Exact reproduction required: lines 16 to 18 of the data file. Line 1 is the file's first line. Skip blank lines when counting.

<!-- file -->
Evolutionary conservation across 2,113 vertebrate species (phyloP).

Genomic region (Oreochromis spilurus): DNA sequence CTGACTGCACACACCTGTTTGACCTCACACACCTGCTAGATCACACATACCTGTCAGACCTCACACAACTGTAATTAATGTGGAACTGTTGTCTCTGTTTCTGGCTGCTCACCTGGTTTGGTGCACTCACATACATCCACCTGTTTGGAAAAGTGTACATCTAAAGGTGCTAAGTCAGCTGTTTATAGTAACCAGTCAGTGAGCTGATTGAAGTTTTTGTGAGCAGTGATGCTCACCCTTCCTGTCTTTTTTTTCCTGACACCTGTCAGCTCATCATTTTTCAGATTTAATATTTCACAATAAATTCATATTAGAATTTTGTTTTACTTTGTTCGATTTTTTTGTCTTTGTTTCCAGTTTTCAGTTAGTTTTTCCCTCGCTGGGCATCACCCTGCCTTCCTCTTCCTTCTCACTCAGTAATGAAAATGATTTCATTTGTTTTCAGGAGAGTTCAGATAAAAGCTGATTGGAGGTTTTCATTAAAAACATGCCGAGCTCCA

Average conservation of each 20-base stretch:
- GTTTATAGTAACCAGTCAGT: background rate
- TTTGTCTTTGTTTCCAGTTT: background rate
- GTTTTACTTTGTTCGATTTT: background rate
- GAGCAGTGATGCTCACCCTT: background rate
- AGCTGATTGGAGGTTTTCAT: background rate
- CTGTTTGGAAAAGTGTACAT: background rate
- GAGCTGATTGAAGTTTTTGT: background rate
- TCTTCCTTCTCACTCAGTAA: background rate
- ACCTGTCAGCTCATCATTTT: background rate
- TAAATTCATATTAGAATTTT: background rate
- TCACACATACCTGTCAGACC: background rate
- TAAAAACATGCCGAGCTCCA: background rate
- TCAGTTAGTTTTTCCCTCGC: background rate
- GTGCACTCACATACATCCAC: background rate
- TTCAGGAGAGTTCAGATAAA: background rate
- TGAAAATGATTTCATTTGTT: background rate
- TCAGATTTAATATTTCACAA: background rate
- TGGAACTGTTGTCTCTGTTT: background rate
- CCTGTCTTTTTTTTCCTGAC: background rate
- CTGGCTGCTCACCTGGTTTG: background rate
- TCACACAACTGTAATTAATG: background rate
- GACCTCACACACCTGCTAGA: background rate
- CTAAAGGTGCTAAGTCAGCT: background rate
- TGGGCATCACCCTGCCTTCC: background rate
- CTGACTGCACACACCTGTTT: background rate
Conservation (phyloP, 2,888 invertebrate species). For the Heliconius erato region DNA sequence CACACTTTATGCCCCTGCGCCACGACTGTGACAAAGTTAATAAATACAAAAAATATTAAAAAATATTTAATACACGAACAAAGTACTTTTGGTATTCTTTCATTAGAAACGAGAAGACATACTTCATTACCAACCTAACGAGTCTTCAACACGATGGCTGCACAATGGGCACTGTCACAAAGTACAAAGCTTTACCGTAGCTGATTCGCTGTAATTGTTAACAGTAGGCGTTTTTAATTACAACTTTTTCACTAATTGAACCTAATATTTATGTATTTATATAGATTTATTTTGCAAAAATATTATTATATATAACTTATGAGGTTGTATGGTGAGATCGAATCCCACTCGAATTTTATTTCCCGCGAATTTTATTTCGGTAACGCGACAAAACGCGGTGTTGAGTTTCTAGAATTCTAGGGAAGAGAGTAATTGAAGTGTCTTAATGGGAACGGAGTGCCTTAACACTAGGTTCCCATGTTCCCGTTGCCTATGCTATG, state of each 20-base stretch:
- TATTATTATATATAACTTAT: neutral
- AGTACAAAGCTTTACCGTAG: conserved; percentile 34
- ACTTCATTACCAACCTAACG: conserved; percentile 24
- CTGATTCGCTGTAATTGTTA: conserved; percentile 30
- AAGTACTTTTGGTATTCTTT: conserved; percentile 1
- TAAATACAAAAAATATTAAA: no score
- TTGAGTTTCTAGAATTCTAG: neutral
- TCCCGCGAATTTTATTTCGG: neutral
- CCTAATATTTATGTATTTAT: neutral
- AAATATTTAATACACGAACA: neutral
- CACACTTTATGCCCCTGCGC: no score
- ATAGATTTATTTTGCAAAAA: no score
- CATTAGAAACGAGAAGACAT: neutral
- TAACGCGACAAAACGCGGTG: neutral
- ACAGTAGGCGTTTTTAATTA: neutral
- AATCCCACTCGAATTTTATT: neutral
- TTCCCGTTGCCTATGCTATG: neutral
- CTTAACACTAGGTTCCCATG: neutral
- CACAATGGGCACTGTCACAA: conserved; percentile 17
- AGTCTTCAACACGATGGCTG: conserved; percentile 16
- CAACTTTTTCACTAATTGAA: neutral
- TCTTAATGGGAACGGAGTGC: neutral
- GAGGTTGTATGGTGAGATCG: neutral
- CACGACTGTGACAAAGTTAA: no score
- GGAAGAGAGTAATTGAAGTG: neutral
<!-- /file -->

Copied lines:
- TCAGTTAGTTTTTCCCTCGC: background rate
- GTGCACTCACATACATCCAC: background rate
- TTCAGGAGAGTTCAGATAAA: background rate